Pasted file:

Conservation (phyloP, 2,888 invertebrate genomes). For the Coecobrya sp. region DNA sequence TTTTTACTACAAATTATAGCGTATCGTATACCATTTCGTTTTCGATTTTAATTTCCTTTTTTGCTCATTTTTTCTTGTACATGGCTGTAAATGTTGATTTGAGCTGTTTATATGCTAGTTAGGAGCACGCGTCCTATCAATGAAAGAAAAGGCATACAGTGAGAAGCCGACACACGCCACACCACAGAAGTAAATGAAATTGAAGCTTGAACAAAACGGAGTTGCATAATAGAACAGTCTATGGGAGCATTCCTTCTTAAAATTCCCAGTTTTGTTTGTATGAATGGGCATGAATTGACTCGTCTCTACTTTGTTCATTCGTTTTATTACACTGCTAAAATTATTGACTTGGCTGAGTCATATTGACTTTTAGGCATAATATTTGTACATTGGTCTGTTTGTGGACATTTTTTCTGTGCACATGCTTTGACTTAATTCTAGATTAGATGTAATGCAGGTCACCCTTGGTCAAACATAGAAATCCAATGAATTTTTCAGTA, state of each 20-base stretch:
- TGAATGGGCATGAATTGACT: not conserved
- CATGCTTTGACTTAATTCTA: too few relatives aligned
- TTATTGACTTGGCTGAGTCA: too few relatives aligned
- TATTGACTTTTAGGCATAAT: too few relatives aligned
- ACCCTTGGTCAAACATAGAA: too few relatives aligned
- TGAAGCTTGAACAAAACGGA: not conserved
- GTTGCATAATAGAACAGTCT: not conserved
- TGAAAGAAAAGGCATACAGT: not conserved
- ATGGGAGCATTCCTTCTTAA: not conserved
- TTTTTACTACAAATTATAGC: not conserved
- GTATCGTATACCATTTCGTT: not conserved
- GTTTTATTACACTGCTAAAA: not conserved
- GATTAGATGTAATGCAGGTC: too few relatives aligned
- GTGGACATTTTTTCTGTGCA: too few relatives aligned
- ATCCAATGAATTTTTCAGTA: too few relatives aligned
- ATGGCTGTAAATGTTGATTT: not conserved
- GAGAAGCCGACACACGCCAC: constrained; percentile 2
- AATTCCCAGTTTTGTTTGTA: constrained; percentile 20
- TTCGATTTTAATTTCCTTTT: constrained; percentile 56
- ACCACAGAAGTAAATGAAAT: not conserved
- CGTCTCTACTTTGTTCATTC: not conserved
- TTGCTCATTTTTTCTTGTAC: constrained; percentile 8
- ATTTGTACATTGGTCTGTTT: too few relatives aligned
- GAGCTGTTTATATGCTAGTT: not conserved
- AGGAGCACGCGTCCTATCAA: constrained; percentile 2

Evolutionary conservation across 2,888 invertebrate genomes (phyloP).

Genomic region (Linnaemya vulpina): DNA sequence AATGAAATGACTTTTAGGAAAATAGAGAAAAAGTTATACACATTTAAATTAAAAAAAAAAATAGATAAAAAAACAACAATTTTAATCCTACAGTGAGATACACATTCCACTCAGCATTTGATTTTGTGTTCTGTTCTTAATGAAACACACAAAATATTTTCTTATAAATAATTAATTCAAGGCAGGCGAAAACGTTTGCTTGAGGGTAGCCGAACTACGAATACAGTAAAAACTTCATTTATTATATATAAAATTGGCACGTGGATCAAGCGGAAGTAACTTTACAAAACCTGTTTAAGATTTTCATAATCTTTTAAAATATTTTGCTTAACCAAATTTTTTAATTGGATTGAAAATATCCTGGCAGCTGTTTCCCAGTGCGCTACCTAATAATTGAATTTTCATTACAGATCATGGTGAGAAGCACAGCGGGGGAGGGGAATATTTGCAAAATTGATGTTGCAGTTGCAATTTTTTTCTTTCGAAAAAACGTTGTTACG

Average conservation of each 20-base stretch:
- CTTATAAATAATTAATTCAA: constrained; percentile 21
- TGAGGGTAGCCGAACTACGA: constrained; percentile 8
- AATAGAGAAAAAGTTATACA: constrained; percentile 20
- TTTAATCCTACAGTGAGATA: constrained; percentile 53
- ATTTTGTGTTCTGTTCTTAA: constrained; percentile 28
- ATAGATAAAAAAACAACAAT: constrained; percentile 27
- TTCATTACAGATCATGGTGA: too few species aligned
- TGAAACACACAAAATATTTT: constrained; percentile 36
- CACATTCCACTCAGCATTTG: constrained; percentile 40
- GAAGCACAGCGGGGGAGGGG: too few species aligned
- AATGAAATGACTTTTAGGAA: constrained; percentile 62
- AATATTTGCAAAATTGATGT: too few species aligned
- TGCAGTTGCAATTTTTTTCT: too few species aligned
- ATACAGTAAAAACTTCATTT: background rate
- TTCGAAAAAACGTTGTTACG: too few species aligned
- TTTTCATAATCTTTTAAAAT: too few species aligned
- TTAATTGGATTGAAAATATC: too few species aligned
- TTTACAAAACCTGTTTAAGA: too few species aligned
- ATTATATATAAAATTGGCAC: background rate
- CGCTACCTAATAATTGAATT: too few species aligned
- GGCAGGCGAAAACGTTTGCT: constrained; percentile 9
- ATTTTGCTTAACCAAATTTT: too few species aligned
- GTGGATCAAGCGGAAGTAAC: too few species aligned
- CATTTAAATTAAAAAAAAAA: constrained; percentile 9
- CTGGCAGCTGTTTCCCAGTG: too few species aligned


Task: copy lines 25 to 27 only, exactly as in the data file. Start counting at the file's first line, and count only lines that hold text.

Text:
- GAGCTGTTTATATGCTAGTT: not conserved
- AGGAGCACGCGTCCTATCAA: constrained; percentile 2

Evolutionary conservation across 2,888 invertebrate genomes (phyloP).